A little X-bracing history
In the 20th and 21st centuries an X - brace design is generally associated with the steel-string guitar, but it was already being used by the Roudhloff brothers in London for their classical guitars back in the 1830s and 40s ! (bibl. "The century that shaped the guitar" by James Westbrook), and it is possible that later, Martin saw one of Roudhloff's X-braced guitars and subsequently adopted the idea (thanks to James Westbrook who has invesigated this area) and used a similar design in his 0-28 models that Julian Bream played in his youth. The Roudhloff's were russian emigrés who trained in France and then set up shop in London where they experimented with various designs, including the X-braced one. Jim Westbrook has discovered more information on the Roudhloffs' first X-braced, their so-called "Melophonic guitar" while studying for his phd in Cambridge.
It was after seeing a photograph of a C19th guitar with X-bracing for the top in James Westbrook's book that my interest in the design was piqued. In 2009 I built my X-braced prototype using model 12 shape with a cedar top that employed an elliptical sound-hole to allow positioning of the closed up X braces. This design was very successful and it occurred to me that it could work very well in the small- bodied model 08 (photo bottom right) with simplified strutting, where the long vibrating length of this design can be put to good effect in extending the bass response. Despite the small body, a low air resonance similar to a larger fan-braced guitar can be easily achieved with this X system - a small guitar with a deep bass and great projection is the result. You also get considerable weight of note and sustain with this pattern, as well as an even response and excellent balance. Having simplified the X-braced pattern for the 08 small-bodied shape, I went on to try it in the larger bodies ( 12 and 13) where the results were equally good. The X-brace works very well with cedar as well as spruce, which is an added bonus. I have also successfully used Port Orford cedar (a North American species of cypress) with it. I first used this pattern in the small body Torres 08 shape for a spruce/indian rosewood 640 mm scale guitar which is used by young students at the Yehudi Menuhin School.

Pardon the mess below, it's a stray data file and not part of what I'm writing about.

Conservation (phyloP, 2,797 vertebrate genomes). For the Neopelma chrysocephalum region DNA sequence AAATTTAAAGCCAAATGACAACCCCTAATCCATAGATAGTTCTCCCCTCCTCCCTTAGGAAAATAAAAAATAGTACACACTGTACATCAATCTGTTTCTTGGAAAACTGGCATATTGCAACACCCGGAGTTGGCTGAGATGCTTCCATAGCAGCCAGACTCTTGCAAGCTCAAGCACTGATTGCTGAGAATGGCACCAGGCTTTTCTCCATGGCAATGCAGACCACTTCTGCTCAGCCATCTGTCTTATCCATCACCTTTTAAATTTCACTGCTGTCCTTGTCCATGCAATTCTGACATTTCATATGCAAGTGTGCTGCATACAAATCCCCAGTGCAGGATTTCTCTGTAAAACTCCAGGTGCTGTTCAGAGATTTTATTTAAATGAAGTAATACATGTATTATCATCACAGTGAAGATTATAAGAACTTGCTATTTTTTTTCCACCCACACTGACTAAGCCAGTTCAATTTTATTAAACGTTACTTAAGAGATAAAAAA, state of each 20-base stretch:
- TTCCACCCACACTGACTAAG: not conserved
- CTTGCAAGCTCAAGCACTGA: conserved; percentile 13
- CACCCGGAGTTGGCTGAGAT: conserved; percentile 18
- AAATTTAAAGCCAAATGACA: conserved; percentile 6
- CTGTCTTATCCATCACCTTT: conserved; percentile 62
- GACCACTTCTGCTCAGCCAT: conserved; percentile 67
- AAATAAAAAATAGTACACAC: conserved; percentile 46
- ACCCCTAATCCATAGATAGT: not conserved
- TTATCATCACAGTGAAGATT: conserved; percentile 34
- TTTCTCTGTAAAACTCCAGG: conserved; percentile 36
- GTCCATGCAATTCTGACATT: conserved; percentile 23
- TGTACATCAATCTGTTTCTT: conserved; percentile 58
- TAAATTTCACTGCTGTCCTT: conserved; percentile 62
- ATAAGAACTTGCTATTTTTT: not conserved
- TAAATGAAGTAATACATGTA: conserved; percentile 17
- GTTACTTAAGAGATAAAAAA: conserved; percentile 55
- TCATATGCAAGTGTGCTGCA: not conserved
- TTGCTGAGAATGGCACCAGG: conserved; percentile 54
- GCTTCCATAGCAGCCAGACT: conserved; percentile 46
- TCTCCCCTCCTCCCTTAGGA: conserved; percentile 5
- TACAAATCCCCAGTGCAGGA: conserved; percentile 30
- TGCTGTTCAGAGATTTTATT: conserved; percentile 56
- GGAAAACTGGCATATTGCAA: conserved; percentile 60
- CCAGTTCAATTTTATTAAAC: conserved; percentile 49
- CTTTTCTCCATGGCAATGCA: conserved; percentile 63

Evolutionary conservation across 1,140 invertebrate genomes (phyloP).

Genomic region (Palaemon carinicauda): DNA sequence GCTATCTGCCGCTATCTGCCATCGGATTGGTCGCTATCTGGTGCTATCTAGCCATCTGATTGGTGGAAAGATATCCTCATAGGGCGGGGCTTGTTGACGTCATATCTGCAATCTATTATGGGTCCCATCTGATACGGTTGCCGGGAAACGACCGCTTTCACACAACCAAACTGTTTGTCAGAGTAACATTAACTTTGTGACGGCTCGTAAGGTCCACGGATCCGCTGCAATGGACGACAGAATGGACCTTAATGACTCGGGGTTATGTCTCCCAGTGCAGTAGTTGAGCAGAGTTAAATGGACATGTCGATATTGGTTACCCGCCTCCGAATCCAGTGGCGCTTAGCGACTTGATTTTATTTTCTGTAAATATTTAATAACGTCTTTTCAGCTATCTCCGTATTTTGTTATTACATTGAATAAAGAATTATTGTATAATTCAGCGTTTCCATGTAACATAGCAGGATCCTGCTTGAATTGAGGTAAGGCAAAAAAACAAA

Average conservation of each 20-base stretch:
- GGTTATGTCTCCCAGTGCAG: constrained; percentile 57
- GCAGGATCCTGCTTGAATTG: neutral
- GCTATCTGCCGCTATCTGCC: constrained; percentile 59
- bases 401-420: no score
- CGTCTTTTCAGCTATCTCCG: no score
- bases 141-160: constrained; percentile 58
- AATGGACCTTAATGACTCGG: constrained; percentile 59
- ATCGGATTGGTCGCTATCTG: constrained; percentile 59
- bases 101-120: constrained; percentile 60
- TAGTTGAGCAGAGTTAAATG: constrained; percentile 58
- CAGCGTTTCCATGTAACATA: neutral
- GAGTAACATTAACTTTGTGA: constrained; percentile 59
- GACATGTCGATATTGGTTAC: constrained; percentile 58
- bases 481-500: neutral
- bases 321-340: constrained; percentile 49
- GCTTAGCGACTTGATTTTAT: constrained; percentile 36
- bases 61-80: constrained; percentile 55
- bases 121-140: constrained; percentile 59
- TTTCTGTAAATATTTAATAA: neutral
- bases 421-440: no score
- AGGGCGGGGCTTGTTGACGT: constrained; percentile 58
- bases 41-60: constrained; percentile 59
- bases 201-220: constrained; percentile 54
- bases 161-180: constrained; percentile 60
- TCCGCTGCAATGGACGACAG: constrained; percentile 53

For whatever reason, it was the spanish fan-braced pattern (as exemplified by Antonio de Torres), which was widely adopted for the classical guitar, while the X-brace was forgotten. Clearly there is nothing new about using an X-brace for classical or other nylon strung guitar types and there are good reasons for using it, as alluded to above- the long bars and greater working area of the top allow the maker to achieve a low body resonance with resultant good bass and excellent balance. The mass of the braces in the lower bout is greater than in the fan-strutted design and this combined with the longer vibrating length and larger working area result in more sustain.
Of course, in recent times the modern nylon strung guitar has undergone dramatic changes, both in the kind of sound produced and in the building methods and materials used, in an effort to produce ever louder guitars with greater projection. However, contemporary guitars are not to everyone's taste, and personally I prefer a more traditional approach and sound. The X-braced guitar benefits from very good sustain and immediacy. One could argue that an X-braced guitar is just as traditional as a spanish fan-braced one - it's just a different tradition, and as well as making an excellent crossover guitar, it is certainly a valid alternative for the classical guitar, and one worth exploring.